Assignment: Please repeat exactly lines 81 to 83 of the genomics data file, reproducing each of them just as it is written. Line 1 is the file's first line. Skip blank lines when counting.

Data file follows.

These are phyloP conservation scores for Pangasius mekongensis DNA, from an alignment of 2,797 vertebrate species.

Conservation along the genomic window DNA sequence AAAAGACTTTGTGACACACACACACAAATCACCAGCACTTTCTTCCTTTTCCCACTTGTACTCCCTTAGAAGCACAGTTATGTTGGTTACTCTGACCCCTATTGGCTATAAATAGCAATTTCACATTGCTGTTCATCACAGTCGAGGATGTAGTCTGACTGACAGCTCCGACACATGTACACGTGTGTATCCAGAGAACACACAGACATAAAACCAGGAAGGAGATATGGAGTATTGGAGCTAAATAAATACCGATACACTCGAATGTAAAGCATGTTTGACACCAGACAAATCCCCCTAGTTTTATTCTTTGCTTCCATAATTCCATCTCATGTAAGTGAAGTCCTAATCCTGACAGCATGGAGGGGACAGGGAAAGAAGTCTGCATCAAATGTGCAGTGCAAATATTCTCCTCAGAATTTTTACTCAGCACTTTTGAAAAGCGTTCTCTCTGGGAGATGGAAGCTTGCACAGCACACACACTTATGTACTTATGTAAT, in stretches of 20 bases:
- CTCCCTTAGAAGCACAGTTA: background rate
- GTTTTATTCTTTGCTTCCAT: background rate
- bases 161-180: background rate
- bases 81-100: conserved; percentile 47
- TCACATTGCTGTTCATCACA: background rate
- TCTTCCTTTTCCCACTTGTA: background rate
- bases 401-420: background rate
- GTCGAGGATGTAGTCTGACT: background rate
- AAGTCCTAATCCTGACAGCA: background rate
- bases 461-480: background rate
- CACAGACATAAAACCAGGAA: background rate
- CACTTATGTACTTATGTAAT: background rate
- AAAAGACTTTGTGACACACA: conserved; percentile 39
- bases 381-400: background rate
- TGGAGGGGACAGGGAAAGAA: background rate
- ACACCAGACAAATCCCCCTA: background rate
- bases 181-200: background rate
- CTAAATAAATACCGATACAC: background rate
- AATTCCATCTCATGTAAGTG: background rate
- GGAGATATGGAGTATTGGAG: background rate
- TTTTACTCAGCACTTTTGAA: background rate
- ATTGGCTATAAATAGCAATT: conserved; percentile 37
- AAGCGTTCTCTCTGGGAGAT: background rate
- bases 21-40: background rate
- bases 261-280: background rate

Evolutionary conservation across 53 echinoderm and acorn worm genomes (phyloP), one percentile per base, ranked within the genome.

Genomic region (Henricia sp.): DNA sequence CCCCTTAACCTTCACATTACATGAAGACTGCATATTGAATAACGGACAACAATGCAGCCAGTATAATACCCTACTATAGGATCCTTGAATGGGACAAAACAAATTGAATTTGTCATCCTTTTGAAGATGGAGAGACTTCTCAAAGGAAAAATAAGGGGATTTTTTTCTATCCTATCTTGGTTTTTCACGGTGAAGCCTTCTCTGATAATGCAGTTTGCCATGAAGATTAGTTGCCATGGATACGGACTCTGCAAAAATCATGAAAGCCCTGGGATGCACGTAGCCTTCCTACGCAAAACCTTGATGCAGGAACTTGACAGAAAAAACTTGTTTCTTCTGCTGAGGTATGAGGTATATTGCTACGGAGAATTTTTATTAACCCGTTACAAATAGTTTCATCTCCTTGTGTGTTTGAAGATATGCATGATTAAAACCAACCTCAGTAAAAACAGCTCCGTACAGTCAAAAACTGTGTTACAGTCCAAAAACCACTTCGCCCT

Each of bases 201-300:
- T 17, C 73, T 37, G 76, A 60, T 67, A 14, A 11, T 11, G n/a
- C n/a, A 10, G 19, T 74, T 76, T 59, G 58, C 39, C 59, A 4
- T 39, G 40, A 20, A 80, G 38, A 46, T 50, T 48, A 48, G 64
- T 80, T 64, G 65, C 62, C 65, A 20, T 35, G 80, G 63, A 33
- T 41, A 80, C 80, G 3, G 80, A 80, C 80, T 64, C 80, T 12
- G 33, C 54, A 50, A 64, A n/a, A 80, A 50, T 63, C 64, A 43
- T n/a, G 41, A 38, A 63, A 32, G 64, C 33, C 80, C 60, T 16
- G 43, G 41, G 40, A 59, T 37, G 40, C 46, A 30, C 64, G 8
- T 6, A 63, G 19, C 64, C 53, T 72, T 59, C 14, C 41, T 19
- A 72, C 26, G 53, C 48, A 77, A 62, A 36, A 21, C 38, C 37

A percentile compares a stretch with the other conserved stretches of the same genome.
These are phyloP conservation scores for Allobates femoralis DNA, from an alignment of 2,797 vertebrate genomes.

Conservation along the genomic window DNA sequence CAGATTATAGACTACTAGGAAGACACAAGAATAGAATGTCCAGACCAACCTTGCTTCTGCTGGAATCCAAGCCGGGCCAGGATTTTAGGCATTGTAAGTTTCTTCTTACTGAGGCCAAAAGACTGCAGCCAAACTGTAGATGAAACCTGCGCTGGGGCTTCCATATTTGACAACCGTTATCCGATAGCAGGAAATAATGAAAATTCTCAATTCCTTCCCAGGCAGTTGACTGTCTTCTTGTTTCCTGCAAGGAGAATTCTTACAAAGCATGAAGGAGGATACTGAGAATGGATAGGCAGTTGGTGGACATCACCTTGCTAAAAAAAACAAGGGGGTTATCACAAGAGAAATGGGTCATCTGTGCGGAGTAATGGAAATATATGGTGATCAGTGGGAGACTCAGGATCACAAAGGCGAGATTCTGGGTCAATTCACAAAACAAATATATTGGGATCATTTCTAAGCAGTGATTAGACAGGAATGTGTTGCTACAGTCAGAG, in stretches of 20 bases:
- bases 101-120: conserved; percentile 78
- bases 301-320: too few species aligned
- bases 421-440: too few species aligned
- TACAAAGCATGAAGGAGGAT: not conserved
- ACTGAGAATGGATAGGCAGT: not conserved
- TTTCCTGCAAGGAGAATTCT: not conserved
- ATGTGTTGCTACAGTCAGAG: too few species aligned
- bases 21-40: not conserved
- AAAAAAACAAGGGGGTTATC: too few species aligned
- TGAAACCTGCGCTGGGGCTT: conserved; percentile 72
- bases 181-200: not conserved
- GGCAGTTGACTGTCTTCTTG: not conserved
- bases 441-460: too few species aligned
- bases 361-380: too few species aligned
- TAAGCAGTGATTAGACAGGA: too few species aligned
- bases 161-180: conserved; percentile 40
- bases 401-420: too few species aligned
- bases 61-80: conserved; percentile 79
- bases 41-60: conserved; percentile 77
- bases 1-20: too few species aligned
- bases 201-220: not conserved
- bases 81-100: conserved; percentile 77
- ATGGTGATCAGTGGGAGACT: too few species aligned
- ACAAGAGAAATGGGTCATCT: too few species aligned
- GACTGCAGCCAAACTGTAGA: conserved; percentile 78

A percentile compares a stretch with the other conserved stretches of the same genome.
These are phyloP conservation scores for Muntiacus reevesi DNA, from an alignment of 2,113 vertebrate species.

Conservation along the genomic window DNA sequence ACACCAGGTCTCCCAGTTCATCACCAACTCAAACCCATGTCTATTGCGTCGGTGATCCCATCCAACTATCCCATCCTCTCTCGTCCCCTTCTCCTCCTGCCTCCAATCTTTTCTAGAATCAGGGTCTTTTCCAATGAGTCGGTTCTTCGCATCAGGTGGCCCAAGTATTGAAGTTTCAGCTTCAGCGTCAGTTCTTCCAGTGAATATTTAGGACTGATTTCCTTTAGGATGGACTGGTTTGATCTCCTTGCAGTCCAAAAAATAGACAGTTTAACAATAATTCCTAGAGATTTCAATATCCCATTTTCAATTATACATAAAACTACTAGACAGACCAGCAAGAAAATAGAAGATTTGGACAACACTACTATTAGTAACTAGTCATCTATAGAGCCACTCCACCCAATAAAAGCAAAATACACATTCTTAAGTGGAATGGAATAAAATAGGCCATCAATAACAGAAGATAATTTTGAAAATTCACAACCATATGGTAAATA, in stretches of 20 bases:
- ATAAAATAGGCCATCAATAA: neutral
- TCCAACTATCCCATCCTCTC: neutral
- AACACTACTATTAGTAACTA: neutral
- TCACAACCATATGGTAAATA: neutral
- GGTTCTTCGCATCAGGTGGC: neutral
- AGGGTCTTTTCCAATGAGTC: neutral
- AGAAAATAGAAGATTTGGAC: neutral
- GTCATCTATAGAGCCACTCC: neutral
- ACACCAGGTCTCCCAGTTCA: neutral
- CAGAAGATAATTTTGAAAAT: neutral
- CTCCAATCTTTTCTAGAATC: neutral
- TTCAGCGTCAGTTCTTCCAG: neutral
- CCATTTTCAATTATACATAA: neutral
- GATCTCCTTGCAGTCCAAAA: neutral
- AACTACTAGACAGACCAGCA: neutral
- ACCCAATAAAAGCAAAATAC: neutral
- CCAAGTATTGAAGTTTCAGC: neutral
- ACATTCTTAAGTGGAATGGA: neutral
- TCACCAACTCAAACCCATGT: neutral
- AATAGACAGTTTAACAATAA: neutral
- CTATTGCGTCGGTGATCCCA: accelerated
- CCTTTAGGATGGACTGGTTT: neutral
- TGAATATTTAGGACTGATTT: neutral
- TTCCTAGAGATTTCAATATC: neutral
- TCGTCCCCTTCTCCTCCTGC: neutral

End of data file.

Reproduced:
- CAGAAGATAATTTTGAAAAT: neutral
- CTCCAATCTTTTCTAGAATC: neutral
- TTCAGCGTCAGTTCTTCCAG: neutral